I've always liked the scientific method.
That is, I'm under the impression that writing things out and trying different approaches can lead to a lot of learning.
This was spurred on after reading 'The Lean Startup' by Eric Ries. In his book Eric discusses his success with a software start-up, but also an incredibly frustrating year and a half of having a product that just wasn't catching on. Through a little bit of luck, crunching numbers, and the 'Eureka' moment, he found a simpler and better solution and everyone was happy and lived happily ever after and then everyone found $100.
I just published my first 'alpha' for Zofia. It is most definitely rough. The "story" is barebones and really all there is to show is that I can successfully make a convoluted idea into 3D. That isn't what is getting to me though, what has been getting to me is nobody is saying anything about it.
(Pictured: Zofia and the epitome of programmer art)
I sincerely expected an angry rant about "why does the main menu do that.", or "combat is too rough and I don't like it." or something.
What's worse is that this has been the trend all along.
Nearly every internal or public build has yielded about 5% responses on average. At the absolute highest it was 12%. Not just positive responses, any responses.
Through complicated algorithms, poor photoshop, and a late night rant over games in general I've come to this conclusion:
The 'meh' space. (Fun fact: I had a cat that was extremely indifferent about everything. He didn't even meow, he just "meh'd". Sad fact: He died of cancer.)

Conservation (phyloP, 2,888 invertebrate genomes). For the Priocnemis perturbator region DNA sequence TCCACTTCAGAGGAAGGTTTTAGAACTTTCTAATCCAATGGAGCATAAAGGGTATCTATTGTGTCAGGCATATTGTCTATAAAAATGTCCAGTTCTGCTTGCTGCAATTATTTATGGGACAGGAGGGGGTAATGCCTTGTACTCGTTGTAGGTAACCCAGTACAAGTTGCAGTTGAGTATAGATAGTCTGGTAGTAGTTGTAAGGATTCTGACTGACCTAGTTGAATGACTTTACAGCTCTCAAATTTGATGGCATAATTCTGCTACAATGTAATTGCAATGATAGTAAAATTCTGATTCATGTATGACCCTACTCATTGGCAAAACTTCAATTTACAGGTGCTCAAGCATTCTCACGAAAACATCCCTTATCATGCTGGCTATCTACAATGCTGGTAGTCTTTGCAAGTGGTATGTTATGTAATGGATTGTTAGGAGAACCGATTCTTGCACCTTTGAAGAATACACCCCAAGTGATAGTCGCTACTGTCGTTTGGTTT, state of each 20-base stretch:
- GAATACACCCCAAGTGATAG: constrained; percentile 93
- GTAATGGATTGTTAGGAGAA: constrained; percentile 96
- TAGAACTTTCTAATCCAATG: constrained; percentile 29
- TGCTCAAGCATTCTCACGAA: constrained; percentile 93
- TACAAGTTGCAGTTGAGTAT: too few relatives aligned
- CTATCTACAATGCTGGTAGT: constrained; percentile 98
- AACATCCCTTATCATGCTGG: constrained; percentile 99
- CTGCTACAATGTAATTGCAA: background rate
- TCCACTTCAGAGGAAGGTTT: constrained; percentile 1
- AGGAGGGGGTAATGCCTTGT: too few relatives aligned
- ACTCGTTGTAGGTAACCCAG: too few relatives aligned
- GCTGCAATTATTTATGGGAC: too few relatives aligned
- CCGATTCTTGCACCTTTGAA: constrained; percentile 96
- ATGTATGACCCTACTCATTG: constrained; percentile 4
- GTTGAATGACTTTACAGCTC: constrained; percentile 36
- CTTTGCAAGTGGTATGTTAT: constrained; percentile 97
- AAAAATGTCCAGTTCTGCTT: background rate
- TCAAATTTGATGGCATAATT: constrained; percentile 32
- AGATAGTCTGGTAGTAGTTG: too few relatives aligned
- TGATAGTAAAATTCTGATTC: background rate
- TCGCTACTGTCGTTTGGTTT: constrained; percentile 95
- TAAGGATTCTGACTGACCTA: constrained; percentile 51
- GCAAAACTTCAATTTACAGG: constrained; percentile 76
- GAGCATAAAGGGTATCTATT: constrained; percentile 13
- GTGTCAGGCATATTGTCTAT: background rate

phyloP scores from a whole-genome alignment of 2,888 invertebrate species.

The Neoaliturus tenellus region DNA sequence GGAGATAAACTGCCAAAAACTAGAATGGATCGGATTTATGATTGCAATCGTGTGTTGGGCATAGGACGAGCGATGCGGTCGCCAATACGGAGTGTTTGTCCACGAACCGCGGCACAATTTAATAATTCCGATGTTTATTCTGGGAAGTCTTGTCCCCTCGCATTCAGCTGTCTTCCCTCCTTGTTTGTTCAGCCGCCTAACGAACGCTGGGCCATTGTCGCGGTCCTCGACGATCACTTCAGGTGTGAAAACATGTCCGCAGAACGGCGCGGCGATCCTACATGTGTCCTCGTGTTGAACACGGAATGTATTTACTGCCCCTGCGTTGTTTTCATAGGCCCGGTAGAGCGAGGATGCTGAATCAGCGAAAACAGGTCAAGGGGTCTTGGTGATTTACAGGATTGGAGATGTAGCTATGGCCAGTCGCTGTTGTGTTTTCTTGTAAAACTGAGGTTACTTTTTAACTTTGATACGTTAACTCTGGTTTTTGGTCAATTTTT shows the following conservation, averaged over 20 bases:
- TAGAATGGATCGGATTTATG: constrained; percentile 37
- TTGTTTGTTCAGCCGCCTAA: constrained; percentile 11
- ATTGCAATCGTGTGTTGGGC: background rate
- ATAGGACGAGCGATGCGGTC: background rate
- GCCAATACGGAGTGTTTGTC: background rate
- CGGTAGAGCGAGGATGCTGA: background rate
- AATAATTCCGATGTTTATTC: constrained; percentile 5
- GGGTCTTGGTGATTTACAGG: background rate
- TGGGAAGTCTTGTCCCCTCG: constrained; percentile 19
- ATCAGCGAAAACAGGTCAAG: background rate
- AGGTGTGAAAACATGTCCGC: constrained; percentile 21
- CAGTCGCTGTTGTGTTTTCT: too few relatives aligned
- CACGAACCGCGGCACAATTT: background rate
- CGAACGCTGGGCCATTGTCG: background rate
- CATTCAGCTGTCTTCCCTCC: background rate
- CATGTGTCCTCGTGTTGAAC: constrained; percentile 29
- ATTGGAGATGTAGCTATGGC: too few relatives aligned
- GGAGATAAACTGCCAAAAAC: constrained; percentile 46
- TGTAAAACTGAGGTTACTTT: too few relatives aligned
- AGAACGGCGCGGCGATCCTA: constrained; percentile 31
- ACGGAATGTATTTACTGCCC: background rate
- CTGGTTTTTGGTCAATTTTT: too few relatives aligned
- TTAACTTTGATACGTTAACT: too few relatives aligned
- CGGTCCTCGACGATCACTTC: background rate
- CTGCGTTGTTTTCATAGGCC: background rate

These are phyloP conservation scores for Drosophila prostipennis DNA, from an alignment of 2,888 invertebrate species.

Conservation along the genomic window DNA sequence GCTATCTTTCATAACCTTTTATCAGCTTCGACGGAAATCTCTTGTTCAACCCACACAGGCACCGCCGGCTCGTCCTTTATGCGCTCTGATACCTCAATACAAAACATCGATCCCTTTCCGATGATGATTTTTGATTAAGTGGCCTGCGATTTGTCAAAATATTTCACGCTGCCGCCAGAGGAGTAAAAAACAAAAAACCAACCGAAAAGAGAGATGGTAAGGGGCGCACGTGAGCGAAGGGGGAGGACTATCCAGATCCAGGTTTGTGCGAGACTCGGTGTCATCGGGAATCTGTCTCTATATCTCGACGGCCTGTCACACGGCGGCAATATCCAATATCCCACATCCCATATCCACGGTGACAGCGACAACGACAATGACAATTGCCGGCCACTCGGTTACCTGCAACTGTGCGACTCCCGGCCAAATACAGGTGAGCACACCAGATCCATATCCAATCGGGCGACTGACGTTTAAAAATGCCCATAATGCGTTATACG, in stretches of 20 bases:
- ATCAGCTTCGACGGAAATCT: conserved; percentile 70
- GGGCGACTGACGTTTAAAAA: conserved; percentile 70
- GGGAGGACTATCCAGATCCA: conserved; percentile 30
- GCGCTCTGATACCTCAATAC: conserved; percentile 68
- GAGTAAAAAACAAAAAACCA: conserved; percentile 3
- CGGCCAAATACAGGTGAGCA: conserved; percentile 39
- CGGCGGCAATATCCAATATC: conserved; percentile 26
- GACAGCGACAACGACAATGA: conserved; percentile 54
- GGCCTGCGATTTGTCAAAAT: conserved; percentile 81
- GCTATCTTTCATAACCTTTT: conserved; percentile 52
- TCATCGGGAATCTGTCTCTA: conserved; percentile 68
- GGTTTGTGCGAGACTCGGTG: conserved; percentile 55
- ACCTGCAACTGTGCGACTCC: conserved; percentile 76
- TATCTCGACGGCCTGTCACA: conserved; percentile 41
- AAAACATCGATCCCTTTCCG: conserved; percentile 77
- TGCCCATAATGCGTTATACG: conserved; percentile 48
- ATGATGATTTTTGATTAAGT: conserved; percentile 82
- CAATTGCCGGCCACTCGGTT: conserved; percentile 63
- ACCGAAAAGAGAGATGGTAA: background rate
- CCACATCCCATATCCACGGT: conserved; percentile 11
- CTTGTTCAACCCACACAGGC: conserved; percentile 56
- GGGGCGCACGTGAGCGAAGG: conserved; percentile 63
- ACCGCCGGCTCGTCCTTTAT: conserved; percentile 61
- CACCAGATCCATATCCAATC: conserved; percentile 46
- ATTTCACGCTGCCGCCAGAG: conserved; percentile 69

Zofia absolutely has problems, I have a list of things that I know would be a huge positive impact, but I feel the game has successfully landed in the 'meh space' (Probably more towards the red tbh).
Is this possibly a roundabout way of saying this is a marketing failure? Probably, but I think typical mechanics, poor graphics, and a lack of a cohesive draw has put my project into a very unmarketable and uninteresting position. It's 'meh'.
(Splitscreen is a big focus, because I like splitscreen. Also guns.)
This may be a sign of uncertain times as well, the indie market is changing. The sudden surge of a massive amount of indie games is staggering, and it seems if you don't have something that stands out... Well you don't stand out, and likely go completely unnoticed.
I, like a lot of developers, started looking around to see what people have done to counter this. I finally found a blog (Located here) by Cliffy B that put things, rather bluntly, into plain text:
Cliff's blog ends with "Its extremely, extremely tough right now", upset over poor coverage over his latest project, LawBreakers.
I don't have a eureka moment at the end of this or some incredible quote that should be inspiring, but I can look at numbers: Zofia hasn't been interesting. If my numbers are correct and this failboat has been going the wrong way, I may be overdue for some course correction.